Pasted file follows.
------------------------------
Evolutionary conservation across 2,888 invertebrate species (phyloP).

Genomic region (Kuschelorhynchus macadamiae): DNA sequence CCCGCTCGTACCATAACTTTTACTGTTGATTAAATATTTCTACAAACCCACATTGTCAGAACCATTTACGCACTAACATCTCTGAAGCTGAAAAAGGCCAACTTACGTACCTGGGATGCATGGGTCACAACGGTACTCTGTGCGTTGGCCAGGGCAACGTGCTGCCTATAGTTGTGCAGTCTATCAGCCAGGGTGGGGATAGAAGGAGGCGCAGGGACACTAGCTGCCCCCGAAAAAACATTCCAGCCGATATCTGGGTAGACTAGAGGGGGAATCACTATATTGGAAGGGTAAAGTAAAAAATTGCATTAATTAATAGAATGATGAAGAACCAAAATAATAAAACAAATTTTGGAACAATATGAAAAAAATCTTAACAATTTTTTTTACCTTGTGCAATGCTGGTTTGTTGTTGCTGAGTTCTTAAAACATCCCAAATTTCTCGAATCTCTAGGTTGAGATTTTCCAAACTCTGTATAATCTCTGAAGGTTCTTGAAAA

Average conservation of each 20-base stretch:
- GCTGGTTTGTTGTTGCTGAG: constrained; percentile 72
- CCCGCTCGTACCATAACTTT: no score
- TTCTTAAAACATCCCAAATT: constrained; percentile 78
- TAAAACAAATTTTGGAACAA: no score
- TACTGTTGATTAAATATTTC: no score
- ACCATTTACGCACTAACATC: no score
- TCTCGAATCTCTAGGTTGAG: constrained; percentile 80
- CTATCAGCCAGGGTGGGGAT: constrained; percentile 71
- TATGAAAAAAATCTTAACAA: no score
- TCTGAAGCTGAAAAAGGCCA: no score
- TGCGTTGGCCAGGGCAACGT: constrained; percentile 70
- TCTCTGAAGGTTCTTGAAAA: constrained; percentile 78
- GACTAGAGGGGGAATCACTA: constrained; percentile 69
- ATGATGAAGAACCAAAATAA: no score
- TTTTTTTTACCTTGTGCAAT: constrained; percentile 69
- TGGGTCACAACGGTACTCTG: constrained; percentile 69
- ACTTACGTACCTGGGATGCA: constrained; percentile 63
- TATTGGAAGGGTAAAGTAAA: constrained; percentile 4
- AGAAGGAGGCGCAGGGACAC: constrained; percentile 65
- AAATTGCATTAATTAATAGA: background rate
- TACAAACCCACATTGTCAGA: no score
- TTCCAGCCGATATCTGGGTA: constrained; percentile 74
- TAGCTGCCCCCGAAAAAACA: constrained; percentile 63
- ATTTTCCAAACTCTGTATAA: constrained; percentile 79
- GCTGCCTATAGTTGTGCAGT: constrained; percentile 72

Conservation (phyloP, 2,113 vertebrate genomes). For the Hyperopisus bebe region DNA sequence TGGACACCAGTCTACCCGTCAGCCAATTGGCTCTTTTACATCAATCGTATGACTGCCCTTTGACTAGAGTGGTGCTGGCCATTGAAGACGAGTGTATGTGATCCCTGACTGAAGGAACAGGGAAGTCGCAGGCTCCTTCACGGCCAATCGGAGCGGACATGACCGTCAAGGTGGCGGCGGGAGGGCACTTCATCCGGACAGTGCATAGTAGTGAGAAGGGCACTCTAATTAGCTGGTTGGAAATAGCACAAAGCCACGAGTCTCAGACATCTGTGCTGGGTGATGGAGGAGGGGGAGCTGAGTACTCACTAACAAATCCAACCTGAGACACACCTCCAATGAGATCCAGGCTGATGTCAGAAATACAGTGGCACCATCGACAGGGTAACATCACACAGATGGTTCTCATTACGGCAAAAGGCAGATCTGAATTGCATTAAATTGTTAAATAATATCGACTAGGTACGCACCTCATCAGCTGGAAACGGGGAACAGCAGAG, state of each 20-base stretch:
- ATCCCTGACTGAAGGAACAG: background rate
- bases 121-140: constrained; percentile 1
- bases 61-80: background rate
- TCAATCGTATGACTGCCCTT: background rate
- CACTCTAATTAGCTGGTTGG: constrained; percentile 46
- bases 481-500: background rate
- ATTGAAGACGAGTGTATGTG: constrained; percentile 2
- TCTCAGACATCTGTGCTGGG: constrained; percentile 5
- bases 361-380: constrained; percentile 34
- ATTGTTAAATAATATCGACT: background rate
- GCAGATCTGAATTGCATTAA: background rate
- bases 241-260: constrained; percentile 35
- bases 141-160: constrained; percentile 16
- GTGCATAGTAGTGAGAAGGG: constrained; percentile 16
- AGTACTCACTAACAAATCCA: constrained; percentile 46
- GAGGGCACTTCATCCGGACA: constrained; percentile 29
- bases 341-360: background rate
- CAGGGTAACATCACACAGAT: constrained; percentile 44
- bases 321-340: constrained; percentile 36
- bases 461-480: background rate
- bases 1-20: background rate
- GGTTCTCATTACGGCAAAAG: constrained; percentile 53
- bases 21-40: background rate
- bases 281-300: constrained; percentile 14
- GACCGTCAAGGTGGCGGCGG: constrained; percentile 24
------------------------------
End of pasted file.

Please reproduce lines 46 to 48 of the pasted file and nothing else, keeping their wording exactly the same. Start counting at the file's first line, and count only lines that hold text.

- bases 341-360: background rate
- CAGGGTAACATCACACAGAT: constrained; percentile 44
- bases 321-340: constrained; percentile 36